Stressed to Eat
A vegetable-based diet is a big part of my life, in fact, for dinner last night I had beets, spaghetti squash, and a mound of broccoli rabe. Not too shabby, right? But, I must admit I do have my dietary hangouts—most take place when I’m stressed. After all, my ultimate vice? Food! Take my sushi folly for example:
I just had sushi for lunch—and now I’m annoyed with myself! Looks like no more fish for me this month, and there goes my day off from the gym this week. Me and my bright ideas, next time I get another bright idea I’ll try keeping this quote from Homer Simpson in mind, “Shut up, Brain, or I'll stab you with a Q-tip!”When it comes to food, stress can bring out the worst in me. Come on, I know I’m not alone on this one. How many of you have perpetrated a stress-related dietary detour? Be it sushi, chocolate, salty snacks, or—heaven forbid—worse. Well, according to Sally Squires of The Washington Post stress eating is a major problem in this country, and, it has some experts perplexed:
For others, working long hours is the trigger. "I'm a junior in college and often find myself craving salty snacks when I'm stressed and working late into the night," a Lean Plate Club member in Annapolis noted in a recent e-mail…Now, even though I’m guilty of occasional stress eating and cheating, I still think all this could just be another byproduct of toxic hunger; as described by Dr. Fuhrman. Check out this excerpt from Eat to Live and let me know if you feel the same way:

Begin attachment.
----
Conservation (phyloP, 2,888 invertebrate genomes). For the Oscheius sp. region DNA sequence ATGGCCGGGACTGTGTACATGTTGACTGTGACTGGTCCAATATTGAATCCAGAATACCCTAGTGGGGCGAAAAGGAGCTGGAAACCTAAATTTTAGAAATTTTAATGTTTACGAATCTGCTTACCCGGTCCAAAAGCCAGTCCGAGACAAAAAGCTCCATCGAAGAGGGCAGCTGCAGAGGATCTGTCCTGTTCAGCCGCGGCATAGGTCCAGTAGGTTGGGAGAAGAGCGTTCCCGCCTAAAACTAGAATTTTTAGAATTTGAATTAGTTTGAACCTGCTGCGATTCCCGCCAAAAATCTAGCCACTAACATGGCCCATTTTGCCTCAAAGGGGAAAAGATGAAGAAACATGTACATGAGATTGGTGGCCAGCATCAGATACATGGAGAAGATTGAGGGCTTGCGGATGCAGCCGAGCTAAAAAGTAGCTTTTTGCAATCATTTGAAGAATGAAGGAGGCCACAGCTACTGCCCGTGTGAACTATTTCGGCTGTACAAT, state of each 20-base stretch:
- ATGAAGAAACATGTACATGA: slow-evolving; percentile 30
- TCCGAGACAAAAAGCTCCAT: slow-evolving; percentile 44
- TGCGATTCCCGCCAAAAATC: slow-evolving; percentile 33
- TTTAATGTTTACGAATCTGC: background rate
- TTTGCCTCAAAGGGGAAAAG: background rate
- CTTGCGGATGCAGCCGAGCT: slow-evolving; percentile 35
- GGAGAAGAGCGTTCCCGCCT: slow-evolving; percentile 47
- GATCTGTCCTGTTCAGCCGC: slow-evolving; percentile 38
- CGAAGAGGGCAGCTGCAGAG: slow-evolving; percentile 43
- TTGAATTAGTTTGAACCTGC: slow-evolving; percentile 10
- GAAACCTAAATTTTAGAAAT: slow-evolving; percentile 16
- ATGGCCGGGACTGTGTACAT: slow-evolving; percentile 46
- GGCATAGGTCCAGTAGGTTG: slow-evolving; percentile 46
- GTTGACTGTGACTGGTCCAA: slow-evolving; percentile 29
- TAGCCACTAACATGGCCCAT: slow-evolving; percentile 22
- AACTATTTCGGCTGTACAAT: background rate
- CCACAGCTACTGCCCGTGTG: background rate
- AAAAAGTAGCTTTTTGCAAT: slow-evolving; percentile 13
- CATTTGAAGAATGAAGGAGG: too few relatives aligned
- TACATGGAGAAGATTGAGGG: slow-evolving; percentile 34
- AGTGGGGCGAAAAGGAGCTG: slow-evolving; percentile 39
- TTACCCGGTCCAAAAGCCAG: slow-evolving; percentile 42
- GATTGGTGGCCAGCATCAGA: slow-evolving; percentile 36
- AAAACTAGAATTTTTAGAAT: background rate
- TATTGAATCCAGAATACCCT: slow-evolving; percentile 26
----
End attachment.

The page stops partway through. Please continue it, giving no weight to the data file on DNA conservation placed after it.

…"Fight-or-flight is the normal response to stress," notes Tatjana van Strien, professor of psychology at Radboud University in the Netherlands. "All the blood goes to the muscles so that you're ready for action and not for eating…So stress eating is highly unadaptive and highly strange." What's more, when people are under great stress, such as the death of a family member, they tend not to eat.
It is our unhealthy tendency to eat without experiencing true hunger that contributed to our becoming overweight to begin with. In other words, to have become overweight in the first place, appetite, food cravings, and other addictive drives that induce eating have come into play. Poor nutrition induces these cravings (addictive drives), and nutritional excellence helps normalize or remove them.Dr. Fuhrman explores the stress-hunger-obesity connection further in "Stress Hunger"--The Cause Of Obesity. Here’s some of it:
Most people never experience the healthy sensation of feeling hungry. In fact, most people desire to avoid feeling hungry. I think feeling hunger is good to experience periodically. Hunger is important to aid in our enjoyment of food and get the precise signals from our body to know the amount of calories we need to maintain our lean body mass. When we eat when we are hungry food tastes much better and we are physiologically primed for proper digestion. Hunger, in the true sense of the word, indicates to us that it is time to eat again.
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